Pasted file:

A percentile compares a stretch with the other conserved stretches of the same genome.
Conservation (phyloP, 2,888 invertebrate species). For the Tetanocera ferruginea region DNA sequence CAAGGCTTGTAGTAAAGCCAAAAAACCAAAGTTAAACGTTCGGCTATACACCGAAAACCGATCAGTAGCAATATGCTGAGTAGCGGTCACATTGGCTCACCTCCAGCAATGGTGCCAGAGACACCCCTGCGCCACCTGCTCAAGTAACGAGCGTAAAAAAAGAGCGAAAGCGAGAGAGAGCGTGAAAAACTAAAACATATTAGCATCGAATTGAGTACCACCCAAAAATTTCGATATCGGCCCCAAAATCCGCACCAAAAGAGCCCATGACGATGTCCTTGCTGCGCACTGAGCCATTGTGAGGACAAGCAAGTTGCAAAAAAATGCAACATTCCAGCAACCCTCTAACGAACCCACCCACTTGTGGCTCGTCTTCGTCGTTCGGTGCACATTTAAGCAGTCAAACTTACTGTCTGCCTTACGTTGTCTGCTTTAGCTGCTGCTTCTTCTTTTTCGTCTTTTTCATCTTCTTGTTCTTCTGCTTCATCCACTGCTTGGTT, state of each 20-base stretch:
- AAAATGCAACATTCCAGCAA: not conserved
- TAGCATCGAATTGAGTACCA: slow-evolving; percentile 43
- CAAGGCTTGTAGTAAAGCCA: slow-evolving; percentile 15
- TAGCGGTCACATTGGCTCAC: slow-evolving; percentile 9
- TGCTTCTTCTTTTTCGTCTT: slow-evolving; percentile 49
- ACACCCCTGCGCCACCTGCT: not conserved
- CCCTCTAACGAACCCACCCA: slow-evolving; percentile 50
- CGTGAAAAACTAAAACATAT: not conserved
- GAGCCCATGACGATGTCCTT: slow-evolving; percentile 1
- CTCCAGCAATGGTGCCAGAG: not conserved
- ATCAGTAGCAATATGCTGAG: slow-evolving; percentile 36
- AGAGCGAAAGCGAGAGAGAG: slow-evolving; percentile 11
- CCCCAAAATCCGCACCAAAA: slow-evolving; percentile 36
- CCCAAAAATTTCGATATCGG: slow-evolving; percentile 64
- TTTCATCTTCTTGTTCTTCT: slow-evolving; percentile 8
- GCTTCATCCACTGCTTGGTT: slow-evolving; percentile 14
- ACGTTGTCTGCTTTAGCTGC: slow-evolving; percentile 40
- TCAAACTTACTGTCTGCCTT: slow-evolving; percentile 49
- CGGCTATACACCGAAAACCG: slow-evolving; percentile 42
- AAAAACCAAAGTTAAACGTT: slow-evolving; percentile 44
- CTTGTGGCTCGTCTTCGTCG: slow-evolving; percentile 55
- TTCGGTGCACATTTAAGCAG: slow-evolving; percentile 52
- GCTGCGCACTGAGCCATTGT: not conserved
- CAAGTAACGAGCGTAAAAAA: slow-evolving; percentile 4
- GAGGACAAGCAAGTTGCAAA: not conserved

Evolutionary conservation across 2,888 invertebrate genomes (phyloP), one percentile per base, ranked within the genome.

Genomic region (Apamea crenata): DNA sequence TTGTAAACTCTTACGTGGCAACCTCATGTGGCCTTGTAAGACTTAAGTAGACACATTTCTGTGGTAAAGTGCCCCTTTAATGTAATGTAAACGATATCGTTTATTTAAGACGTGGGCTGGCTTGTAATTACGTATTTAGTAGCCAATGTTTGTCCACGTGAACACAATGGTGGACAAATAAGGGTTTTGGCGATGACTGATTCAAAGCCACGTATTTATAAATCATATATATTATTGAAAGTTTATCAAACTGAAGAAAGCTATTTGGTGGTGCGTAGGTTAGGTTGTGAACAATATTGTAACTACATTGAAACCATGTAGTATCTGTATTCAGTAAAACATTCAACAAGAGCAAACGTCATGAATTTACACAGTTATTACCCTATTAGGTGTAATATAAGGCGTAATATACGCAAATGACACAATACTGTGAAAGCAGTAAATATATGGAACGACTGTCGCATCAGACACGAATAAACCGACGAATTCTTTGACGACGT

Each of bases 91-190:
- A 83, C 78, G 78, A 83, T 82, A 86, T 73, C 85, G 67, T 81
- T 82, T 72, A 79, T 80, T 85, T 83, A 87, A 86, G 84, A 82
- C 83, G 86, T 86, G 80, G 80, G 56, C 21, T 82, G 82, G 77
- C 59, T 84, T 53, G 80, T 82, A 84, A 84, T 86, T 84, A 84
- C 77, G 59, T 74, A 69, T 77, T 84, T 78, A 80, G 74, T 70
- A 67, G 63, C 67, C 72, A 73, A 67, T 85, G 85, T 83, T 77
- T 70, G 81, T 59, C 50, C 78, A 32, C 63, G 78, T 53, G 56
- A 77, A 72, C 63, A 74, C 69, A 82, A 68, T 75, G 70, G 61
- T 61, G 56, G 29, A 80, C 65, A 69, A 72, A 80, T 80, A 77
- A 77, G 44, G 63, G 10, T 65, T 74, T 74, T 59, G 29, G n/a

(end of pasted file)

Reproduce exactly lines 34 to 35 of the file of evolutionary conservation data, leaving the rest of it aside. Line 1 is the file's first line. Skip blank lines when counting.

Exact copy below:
- C 59, T 84, T 53, G 80, T 82, A 84, A 84, T 86, T 84, A 84
- C 77, G 59, T 74, A 69, T 77, T 84, T 78, A 80, G 74, T 70